Choosing equipment for your horse ensures your safety and comfort while riding. A few essentials are necessary for the best riding experience. Make sure you decide if you want to do English or Western riding before you choose your gear as the equipment isn’t interchangeable. Here are some of the things you need before you take your horse out for a ride.
Saddle and Pad
A saddle should fit your horse well and be comfortable for you to ride in. Saddles will be different depending on English or Western style, so make sure you choose the appropriate saddle for the riding you intend to do. A saddle pad is also required to place under the saddle and can be found in an inexpensive horse tack shop. The pad should be clean and thick enough to protect your horse’s back. The best pads are quick-drying, absorbent and flexible.
A basic Western bridle includes a headstall, bit and reins. You need to choose the bit that works best for your horse. Some do well with a full bridle, while other horses prefer bitless bridles. They are typically made of leather or nylon. A throatlatch is an extra piece that can be helpful if your horse rubs against something or gets its headstall caught on a branch. The throatlatch will prevent the entire headstall from coming off your horse.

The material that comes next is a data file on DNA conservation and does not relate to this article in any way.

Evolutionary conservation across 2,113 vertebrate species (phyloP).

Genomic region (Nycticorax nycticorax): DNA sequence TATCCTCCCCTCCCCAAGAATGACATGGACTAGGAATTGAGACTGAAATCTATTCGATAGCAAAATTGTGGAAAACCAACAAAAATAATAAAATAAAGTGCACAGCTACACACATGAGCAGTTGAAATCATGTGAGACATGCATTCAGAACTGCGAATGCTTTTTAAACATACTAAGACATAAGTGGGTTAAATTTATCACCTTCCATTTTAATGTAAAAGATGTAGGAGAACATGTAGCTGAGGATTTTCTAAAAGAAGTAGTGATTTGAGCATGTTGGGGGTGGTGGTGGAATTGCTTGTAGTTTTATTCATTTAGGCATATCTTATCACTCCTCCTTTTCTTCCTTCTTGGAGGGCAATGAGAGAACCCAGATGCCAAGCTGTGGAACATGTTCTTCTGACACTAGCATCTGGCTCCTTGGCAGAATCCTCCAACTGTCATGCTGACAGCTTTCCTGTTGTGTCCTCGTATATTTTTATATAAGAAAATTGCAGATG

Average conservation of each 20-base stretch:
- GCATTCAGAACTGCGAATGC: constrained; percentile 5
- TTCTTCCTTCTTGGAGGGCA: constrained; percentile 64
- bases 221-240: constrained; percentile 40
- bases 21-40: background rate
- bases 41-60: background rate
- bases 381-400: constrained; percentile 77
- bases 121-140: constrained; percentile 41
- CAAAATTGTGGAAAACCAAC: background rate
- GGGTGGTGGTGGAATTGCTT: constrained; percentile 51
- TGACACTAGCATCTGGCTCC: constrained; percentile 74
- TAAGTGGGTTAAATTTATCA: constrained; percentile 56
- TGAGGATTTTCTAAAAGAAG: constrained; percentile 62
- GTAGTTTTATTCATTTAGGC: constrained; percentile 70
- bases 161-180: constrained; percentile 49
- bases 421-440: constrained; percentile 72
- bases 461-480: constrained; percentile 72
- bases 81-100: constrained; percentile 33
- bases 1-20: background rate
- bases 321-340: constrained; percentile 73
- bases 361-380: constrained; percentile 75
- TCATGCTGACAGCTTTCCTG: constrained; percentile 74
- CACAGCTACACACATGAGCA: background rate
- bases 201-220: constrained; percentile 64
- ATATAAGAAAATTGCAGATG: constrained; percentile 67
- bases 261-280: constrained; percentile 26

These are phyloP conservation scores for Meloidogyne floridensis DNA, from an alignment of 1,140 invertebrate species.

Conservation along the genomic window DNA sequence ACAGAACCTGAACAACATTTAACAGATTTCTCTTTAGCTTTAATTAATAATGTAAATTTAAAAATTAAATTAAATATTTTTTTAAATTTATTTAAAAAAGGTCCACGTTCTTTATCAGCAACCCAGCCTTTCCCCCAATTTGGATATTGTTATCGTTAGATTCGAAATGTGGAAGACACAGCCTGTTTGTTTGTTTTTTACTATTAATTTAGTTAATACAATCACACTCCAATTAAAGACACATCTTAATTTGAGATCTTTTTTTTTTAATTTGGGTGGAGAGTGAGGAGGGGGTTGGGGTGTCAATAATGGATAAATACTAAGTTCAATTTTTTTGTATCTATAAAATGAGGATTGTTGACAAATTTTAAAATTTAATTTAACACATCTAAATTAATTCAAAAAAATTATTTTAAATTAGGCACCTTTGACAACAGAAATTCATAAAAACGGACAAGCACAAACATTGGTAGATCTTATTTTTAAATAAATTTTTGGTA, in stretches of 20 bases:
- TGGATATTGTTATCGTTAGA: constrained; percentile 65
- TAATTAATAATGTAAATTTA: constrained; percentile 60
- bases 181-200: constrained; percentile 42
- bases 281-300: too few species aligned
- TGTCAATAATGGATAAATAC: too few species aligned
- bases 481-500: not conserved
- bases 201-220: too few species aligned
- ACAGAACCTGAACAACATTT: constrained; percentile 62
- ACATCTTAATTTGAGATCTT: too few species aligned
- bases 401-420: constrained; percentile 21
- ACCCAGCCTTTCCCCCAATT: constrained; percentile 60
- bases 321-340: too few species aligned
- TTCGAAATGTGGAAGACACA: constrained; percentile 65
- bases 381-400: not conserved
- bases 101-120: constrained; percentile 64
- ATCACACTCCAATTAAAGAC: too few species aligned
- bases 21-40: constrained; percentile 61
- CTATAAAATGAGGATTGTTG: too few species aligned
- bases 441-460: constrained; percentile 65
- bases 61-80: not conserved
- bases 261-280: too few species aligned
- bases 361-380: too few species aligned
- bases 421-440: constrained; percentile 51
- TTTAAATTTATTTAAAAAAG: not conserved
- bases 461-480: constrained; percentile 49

You can choose between round reins or split reins, but split reins are a safer option. Round reins can easily get caught in a branch or cause an injury to your horse if they get loose with the reins down. Split reins give the rider extra length, which is useful when leading your horse or letting its head down for a drink.
If you plan to ride on uneven terrain, you may want to consider a breastcollar for your horse. It keeps the saddle from sliding backward when riding uphill. A rear cinch keeps the saddle from lifting off the horse during a downhill ride.
Halter and Lead Rope
A halter and lead rope can provide the ability to safely tie up your horse when resting on a ride or allow you to get off your saddle and lead your horse where you want it to go. The horse can wear them under its headstall or you can keep them tightly wrapped and carry them on the saddle.
Whatever equipment you choose, make sure you try them on for fit and allow your horse to get used to them before heading out.